The Netherlands to support independent Russian-language media

The Netherlands is earmarking €1.3 million to support independent Russian-language journalism. According to Bert Koenders, Minister of Foreign Affairs, there is an urgent need for more independent news to become available in countries where Russian is spoken. ‘By encouraging the independent press, we wish to increase the availability of independent news so that the Russian-speaking public has options to choose from. This is in the immediate interests of the Netherlands.’ Free Press Unlimited, a non-governmental organisation that works around the world to promote greater freedom of the press, will be implementing the project to provide support to Russian-language media.

According to Mr Koenders, independent journalism in Russian-speaking countries is in a difficult position. ‘The Russian government is exercising increasingly tighter control over journalists and media organisations. With our support, we wish to ensure that Russian-language media can retain editorial control. We have no intention of interfering with the content of what they broadcast,’ said Mr Koenders.

The Netherlands previously set aside €500,000 for the European Endowment for Democracy (EED) in order to conduct a study into the Russian-language media landscape. Among other things, this study revealed that the Kremlin is increasingly exercising both direct and indirect control over the media – not just in Russia itself but also in other countries in which Russian is spoken. Mr Koenders called this an ‘alarming trend’. ‘This kind of political influence is disastrous for the freedom of the press.’ An independent and varied media landscape is an important prerequisite for a democratic society.’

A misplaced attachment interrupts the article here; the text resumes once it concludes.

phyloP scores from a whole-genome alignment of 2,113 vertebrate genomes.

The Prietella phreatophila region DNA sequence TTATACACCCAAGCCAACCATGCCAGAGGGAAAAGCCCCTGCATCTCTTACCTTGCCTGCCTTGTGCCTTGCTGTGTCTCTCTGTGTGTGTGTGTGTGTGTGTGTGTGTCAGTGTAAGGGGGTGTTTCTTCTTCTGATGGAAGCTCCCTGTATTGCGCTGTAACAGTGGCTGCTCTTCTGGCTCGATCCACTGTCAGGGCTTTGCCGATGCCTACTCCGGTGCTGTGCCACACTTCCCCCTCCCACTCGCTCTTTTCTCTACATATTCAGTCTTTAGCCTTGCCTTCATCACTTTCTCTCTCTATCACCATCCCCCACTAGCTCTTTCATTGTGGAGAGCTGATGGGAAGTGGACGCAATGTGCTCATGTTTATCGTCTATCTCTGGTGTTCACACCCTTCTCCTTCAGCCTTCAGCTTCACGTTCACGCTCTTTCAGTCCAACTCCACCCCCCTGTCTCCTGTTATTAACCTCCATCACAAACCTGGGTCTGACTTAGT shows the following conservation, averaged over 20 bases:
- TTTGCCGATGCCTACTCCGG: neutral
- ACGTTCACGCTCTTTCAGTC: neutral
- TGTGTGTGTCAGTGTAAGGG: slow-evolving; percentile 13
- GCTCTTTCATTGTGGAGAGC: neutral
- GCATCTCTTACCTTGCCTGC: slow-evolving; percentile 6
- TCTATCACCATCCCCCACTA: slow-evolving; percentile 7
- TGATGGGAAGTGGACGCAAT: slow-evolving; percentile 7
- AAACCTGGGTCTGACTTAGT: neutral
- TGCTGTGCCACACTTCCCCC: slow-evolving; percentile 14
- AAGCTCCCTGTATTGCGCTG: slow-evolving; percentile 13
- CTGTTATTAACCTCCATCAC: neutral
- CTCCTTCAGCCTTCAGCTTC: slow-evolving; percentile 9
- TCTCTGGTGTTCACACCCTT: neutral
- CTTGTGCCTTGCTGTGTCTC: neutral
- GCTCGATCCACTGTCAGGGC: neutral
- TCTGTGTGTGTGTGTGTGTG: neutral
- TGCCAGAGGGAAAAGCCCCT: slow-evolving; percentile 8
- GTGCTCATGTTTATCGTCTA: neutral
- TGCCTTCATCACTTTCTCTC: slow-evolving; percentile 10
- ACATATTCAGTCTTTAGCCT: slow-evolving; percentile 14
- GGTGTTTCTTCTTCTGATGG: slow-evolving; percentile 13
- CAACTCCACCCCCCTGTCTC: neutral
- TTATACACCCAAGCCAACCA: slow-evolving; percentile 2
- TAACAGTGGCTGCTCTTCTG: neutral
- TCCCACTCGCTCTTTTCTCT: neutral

In the report the EED proposes specific measures for strengthening the diversity and independence of the media in Russian-speaking countries. In September representatives of like-minded countries and organisations, including the United Kingdom, the US, Sweden, Germany and the European Union, met in Poland, where they agreed to jointly implement the various recommendations.

The Netherlands is now taking the lead in supporting a regional platform on which Russian-language media organisations can exchange articles and news items. This project is run by Free Press Unlimited, which works closely with independent media organisations that are already operating in the region. ‘I especially appreciate the input from Free Press Unlimited, whose work is benefiting democracy,’ said the minister.

The minister emphasised that the Dutch support is not directed against Russia but rather in favour of independent media. ‘Misinformation from Moscow is a threat to media diversity in all countries in which Russian is spoken. However, counterpropaganda is ineffective and goes against our democratic principles. We wish to support the work of independent media initiatives without dictating what they should write or broadcast.’